EXPONDIST pexp or dexp pexp when cumulative, dexp when not
FACT factorial
FACTDOUBLE dfactorial dfactorial is in the phangorn package
FDIST pf FDIST(x, df1, df2) is pf(x, df1, df2, lower.tail=FALSE)
FIND regexpr
FINV qf FINV(p, df1, df2) is qf(1-p, df1, df2)
FISHER atanh
FIXED format or sprintf or formatC
FLOOR floor
FORECAST predict on an lm object
FREQUENCY you probably want to use cut and/or table
FTEST var.test
GAMMADIST pgamma or dgamma GAMMADIST(x, a, b, TRUE) is pgamma(x, a, scale=b) GAMMADIST(x, a, b, FALSE) is dgamma(x, a, scale=b)
GAMMAINV qgamma GAMMAINV(p, a, b) is qgamma(p, a, scale=b)
GAMMALN lgamma
GAUSS GAUSS(x) is pnorm(x) - 0.5
GCD gcd gcd is in the schoolmath package (and others). For more than two numbers you can do: Reduce(gcd, numVector)
GEOMEAN exp(mean(log(x)))
GESTEP >= GESTEP(x, y) is as.numeric(x >= y) but R often coerces automatically if needed
HARMEAN harmonic.mean harmonic.mean is in the psych package
HLOOKUP use subscripting in R
HYPGEOMDIST dhyper HYPGEOMDIST(x, a, b, n) is dhyper(x, b, n-b, a)
IF if or ifelse see Circle 3.2 of The R Inferno on if versus ifelse
IFERROR try or tryCatch
INDEX [ use subscripting in R
INDIRECT get or possibly the eval-parse-text idiom, or (better) make changes that simplify the situation
INT floor danger: not the same as as.integer for negative numbers
INTERCEPT (usually) the first element of coef of an lm object
ISLOGICAL is.logical
ISNUMBER is.numeric
ISTEXT is.character
KURT kurtosis kurtosis is in the moments package
LARGE you can use subscripting after sort
LCM scm scm is in the schoolmath package. For more than two numbers you can do: Reduce(scm, numVector)
LEFT substr
LEN nchar (Excel, OpenOffice)
LENGTH nchar (Works)
LINEST use lm
LN log danger: the default base in R for log is e
LOG log danger: the default base in spreadsheets for log is 10
LOG10 log10
LOGINV qlnorm
LOWER tolower
MATCH match or which match only does exact matches. Given that MATCH demands a sorted set of values for type 1 or -1, then MATCH(x, vec, 1) is sum(x <= vec) and MATCH(x, vec, -1) is sum(x >= vec) when vec is sorted as MATCH assumes.
MAX max or pmax max returns one value, pmax returns a vector
MEDIAN median
MID substr
MIN min or pmin min returns one value, pmin returns a vector
MOD %%
MODE the table function does the hard part. A crude approximation to MODE(x) is as.numeric(names(which.max(table(x))))
MUNIT diag diag is much more general
N as.numeric the correspondence is for logicals, as.numeric is more general
NORMDIST, NORMSDIST pnorm or dnorm pnorm when cumulative is true, dnorm when false
NOW date or Sys.time
OR any the or operators in R are | and ||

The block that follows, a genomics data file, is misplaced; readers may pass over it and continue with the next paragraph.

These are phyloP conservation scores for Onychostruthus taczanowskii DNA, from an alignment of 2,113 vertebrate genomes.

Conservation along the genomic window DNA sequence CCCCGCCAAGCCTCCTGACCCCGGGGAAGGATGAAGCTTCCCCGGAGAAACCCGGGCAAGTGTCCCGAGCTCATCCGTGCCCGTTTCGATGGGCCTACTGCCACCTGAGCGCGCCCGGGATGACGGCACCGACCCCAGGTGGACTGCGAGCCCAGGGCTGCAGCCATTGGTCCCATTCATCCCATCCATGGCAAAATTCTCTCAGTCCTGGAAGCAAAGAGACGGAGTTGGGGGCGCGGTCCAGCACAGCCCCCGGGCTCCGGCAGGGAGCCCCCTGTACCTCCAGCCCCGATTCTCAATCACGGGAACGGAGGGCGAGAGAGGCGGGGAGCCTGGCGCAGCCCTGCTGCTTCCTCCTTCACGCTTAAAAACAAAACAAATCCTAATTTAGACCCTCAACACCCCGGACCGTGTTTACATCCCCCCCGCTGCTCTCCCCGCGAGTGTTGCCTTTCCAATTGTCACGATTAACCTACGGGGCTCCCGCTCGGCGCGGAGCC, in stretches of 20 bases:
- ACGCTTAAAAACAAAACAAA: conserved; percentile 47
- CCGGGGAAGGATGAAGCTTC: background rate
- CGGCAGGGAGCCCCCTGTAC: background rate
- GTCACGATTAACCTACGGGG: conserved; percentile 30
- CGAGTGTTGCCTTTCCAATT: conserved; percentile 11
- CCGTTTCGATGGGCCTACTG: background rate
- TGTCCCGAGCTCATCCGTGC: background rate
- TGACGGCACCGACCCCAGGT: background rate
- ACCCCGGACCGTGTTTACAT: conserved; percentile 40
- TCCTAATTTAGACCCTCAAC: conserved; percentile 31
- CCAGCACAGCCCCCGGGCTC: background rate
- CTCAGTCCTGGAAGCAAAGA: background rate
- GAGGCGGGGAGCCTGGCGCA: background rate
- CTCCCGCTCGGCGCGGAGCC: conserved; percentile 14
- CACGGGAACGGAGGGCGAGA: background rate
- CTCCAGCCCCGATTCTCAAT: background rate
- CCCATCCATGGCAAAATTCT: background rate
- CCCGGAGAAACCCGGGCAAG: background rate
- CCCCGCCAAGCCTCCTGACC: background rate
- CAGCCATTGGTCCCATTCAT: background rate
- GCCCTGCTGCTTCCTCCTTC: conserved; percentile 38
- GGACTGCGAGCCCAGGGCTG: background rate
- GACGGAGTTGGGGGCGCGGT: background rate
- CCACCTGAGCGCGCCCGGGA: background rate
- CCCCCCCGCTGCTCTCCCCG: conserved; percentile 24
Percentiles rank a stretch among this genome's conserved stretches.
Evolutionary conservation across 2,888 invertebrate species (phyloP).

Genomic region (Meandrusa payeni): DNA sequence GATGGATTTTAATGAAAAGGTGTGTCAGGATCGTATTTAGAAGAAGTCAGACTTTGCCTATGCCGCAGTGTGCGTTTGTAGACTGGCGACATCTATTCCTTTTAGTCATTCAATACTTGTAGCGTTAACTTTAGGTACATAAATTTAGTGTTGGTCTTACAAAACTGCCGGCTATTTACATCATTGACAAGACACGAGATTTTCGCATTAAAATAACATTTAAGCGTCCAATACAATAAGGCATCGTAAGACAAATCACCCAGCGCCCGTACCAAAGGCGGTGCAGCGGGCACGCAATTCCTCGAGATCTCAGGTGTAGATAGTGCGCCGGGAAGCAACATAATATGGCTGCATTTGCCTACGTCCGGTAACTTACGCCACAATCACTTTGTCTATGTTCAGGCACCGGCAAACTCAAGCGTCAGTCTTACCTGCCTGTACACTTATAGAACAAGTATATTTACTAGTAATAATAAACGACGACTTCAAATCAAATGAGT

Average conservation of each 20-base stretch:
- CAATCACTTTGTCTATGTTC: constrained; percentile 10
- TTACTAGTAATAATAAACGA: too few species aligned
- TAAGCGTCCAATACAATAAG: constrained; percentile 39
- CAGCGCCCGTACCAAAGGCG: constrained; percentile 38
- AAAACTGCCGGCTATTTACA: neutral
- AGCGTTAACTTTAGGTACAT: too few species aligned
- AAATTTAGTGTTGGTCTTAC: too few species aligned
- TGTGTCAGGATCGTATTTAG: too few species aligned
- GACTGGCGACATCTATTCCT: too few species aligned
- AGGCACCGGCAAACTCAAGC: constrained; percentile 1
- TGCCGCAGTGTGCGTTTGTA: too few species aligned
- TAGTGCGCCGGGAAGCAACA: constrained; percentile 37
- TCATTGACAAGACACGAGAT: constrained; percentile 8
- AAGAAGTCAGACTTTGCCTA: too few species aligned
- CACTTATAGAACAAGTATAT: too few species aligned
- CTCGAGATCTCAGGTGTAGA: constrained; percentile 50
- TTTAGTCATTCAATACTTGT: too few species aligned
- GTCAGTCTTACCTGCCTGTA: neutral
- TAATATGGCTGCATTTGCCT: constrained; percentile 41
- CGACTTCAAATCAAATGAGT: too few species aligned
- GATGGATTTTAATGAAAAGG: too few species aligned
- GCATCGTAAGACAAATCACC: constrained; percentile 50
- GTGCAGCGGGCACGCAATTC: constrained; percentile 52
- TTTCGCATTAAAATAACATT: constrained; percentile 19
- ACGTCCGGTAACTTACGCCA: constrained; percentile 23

PERCENTRANK similar to ecdf but the argument is removed from the distribution in PERCENTRANK
PERMUT function(n,k) {choose(n,k) * factorial(k)}
PHI dnorm
POISSON ppois or dpois ppois if cumulative, dpois if not
PROB you can use the Ecdf function in the Hmisc package (the probabilities in the spreadsheet are the weights in Ecdf), then you can get the difference of that on the two limits
PROPER see example in ?toupper
QUARTILE use quantile
RAND runif see an introduction to random generation in R
RANDBETWEEN use sample
RANK rank RANK has the "min" tie.method and defaults to biggest first.
rank only has smallest first. To get biggest first in R you can do: length(x) + 1 - rank(x)
REPLACE sub or gsub
REPT use rep and paste or paste0
RIGHT substring you’ll also need nchar to count the characters. Alternatively you can use str_sub in the stringr package with negative limits
ROUND round note: round rounds exact halves to even (which avoids bias)
ROUNDDOWN trunc trunc only goes to integers
ROW row or probably more likely : or seq
ROWS nrow
RSQ in summary of an lm object
SEARCH regexpr also see grep
SIGN sign
SKEW skewness skewness is in the moments package
SLOPE in coef of an lm object
SMALL you can use subscripting after sort
SQRT sqrt
STD sd (Works)
STDEV sd (Excel, OpenOffice)
STEYX predict on an lm object
STRING format or sprintf or formatC or prettyNum (Works)
SUBSTITUTE sub or gsub or possibly paste
SUM sum sum is one of the few R functions that allow multiple data arguments
SUMIF subscript before using sum
SUMPRODUCT crossprod
TDIST pt TDIST(abs(x), df, tails) is pt(-abs(x), df) * tails
TEXT format or sprintf or formatC or prettyNum
TINV TINV(x, df) is abs(qt(x/2, df))
TODAY Sys.Date
TREND fitted of an lm object
TRIM sub
TRIMMEAN mean TRIMMEAN(x, tr) is mean(x, trim=tr/2)
TRUNC trunc
TTEST t.test
TYPE similar concepts in R are typeof, mode, class. Use str to understand the structure of objects
UPPER toupper
VALUE as.numeric
VAR var
VLOOKUP use subscripting in R
WEEKDAY weekdays
WEIBULL pweibull or dweibull pweibull when cumulative, dweibull when not
ZTEST use pnorm on the calculated statistic

The trigonometric functions, like cos, acos, acosh are the same, except the R functions are all in lowercase.